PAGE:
His mother wasn't sure if he would survive, but after spending five months in a hospital hooked up to machines, the world's smallest baby boy has finally gone home.
At the time of birth in August 2018, he could fit in both palms of an adult's hands and weighed slightly more than a grapefruit.
The unidentified boy weighed 9.45 ounces at birth, the Keio University Hospital in Tokyo said.
The hospital had to deliver the baby through an emergency C-section fearing for his life because his weight stopped increasing at 24 weeks of pregnancy.
Dr. Takeshi Arimitsu, who treated the baby, told CNN that when the infant was born, he needed a ventilator for respiratory support and an umbilical catheter for infusion therapy.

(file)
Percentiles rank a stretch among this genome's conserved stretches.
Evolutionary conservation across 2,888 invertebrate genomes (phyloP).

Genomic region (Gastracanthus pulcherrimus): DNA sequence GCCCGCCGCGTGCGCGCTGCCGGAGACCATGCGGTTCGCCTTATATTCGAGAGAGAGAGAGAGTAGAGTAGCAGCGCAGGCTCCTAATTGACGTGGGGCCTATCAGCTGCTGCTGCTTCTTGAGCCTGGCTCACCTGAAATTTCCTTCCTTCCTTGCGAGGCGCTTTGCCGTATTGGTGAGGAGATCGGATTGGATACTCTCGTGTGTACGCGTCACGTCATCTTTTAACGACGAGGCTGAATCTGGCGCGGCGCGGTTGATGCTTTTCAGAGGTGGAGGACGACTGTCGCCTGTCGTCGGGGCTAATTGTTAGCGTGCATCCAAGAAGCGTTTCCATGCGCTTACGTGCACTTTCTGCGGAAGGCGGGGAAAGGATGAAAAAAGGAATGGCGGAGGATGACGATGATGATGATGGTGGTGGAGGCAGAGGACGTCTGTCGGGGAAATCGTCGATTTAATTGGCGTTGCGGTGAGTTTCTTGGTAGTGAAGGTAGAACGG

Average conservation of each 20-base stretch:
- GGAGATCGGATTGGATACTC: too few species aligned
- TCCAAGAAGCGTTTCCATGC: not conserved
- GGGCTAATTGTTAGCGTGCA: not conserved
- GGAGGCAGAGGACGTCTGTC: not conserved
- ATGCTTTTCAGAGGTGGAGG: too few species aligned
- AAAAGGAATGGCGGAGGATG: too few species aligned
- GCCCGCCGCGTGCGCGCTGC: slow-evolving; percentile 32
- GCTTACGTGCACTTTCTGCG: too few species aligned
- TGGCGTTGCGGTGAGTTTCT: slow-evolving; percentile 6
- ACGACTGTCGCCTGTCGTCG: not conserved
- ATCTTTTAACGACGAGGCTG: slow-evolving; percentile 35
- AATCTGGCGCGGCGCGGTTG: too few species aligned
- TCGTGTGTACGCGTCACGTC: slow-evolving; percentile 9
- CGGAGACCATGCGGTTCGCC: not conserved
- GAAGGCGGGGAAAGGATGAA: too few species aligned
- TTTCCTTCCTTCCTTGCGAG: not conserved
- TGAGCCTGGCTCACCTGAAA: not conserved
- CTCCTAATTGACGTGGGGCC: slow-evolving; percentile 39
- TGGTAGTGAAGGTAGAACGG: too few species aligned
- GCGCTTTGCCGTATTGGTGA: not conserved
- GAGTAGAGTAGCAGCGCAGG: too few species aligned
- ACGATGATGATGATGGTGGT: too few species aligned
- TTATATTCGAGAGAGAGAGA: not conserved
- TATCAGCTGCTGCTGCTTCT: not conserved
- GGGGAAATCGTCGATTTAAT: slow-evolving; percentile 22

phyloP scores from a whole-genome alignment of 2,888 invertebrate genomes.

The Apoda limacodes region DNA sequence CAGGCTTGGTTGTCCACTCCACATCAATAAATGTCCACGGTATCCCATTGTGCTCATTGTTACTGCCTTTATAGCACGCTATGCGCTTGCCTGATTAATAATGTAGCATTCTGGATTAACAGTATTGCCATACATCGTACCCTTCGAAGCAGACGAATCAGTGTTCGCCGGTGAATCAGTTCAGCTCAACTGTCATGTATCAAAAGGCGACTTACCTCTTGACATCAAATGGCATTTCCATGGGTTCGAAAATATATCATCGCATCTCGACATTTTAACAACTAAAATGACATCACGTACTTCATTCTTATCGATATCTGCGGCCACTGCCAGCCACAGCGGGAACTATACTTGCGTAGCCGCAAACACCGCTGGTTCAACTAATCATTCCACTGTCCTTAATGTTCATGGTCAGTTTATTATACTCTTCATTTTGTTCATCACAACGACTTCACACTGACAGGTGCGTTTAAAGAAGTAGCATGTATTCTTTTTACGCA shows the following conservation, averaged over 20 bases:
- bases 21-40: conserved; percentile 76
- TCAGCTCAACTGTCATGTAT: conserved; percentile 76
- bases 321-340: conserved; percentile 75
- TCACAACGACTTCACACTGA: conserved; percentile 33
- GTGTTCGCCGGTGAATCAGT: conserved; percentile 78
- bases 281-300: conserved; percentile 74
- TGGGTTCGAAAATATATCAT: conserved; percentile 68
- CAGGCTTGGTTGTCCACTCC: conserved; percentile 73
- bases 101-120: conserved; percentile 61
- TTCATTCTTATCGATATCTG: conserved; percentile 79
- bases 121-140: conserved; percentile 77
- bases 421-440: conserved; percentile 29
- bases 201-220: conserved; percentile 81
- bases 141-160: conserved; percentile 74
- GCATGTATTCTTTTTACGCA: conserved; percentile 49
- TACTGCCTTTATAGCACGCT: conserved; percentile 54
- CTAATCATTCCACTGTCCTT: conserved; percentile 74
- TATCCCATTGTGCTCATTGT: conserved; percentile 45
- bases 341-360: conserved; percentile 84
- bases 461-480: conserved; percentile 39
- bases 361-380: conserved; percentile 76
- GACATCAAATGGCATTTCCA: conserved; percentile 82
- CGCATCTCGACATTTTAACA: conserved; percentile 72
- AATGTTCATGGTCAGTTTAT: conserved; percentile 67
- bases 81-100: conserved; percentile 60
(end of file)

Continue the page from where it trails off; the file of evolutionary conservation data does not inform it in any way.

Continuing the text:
The infant's weight breaks the previous record of a German boy weighing 9.67 ounces in 2009.
Since 1936, there have been 23 babies who survived preterm birth worldwide after weighing under 10.58 ounces. Nineteen of these babies are females with the smallest girl weighing 8.89 ounces in Germany in 2015, according to University of Iowa's Tiniest Babies Registry.
An average baby weight is about 7.28 pounds, according to World Health Organization.
Preterm birth cases are not that common in Japan. The rate of infants' low birthweight "is almost 10% in Japan," Arimitsu said.
After staying in the neonatal ICU for five months, the baby's weight increased to 7.1 pounds. He is now healthy and was discharged on February 20.